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Sep 23, 2008

Therapies For Diabetes Using Stem Cells

Therapies For Diabetes Using Stem Cells

The recent explosion of interest in cell replacement therapies and the use of cord blood banks for diabetes have driven primarily by the dramatic progress in allergenic islet cell transplantation. For the first time, the Edmonton group actually demonstrated that islet transplantation is a viable therapy for people who have diabetes.

This advance was dependent largely on progress in immunosuppressive drug therapy that allowed for a steroid-free regimen. Further advances in this area are likely to result in even better long term results as there is evidence that even the current improved drug regimens are toxic stem cells.

While the success of the Edmonton trial was an important proof of principle, it did not address the major problem with islet transplantation, which is actually the grossly inadequate supply of cadaveric pancreases as a source of islets. Solving this problem has been a major focus of research in stem cells biology and will surely have effects on stem cells banks.

Many different potential sources of cells for stem cells replacement, each with its own advantages and disadvantages, are being studied. Overall, three major sources of cells are being pursued. Those are embryonic stem cells, adult stem cells and cell lines.

Mainly because of the ethical concerns about cells, many studies have actually been directed towards inducing stem cell differentiation from adult stem cells, either from the pancreas or from other sources such as bone marrow. Although many investigators have claimed that stem cells from ectopic organs such as bone marrow can be induced to differentiate into a variety of cell types such as neurons, there have been no studies as yet in which cells have been generated from adult stem cells outside of the pancreas.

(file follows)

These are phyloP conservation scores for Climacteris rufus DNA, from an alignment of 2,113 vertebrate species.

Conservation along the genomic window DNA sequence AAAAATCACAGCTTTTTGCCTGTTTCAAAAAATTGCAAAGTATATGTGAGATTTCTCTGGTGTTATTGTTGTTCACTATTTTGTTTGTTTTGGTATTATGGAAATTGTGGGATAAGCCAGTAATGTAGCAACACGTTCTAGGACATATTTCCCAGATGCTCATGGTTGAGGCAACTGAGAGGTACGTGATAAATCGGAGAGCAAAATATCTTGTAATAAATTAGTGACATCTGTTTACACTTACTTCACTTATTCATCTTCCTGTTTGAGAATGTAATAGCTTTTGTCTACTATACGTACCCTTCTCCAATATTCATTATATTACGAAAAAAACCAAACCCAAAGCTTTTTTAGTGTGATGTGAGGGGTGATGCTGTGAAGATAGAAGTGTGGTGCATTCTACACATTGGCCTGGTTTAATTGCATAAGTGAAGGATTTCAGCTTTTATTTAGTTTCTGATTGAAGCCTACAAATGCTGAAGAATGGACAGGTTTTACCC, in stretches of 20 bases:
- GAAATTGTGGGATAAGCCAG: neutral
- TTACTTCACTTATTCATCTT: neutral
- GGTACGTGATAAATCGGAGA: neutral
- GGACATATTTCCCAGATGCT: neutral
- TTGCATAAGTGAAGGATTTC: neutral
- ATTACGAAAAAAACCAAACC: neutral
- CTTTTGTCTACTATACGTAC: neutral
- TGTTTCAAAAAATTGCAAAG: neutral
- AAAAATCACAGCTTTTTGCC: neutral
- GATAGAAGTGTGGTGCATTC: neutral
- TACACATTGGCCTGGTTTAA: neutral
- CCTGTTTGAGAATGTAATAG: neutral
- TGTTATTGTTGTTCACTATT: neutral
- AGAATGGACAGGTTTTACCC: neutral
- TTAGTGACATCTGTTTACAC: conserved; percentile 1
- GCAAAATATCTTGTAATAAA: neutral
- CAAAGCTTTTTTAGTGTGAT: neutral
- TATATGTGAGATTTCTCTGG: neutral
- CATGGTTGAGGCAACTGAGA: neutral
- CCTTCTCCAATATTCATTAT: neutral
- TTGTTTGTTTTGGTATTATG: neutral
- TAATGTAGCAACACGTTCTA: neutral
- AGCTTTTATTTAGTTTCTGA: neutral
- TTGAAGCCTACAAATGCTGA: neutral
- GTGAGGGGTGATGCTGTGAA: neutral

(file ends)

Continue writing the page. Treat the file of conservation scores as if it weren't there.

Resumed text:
Questions have been raised recently about the plasticity of adult stem cells. The possibility that apparent differentiation may result from fusion of adult stem cells with differentiated cells has been raised. Elegant experiments using marked stem cells have not found evidence that bone marrow derived cells can differentiate into non hematopoietic lineage.

A great deal of effort has been made to identify stem cells within the pancreas. It has been known for some time that the pool of stem cells can be regenerated when placed under stress by a number of manipulations, including partial pancreatectomy, drugs, and immune medicated damage. A central question in cell biology concerns the identity of cells that give rise to the regenerated cells.

The author works for a stem cells bank and cord blood banks. They specialize in umbilical cord blood collection.

2 comments:

Chemotherapy said...

Great therapies for diabetes using stem cells.

syed.mehdi said...

Now diabetes can be treated by stem cell therapy process in india as well as in other countries.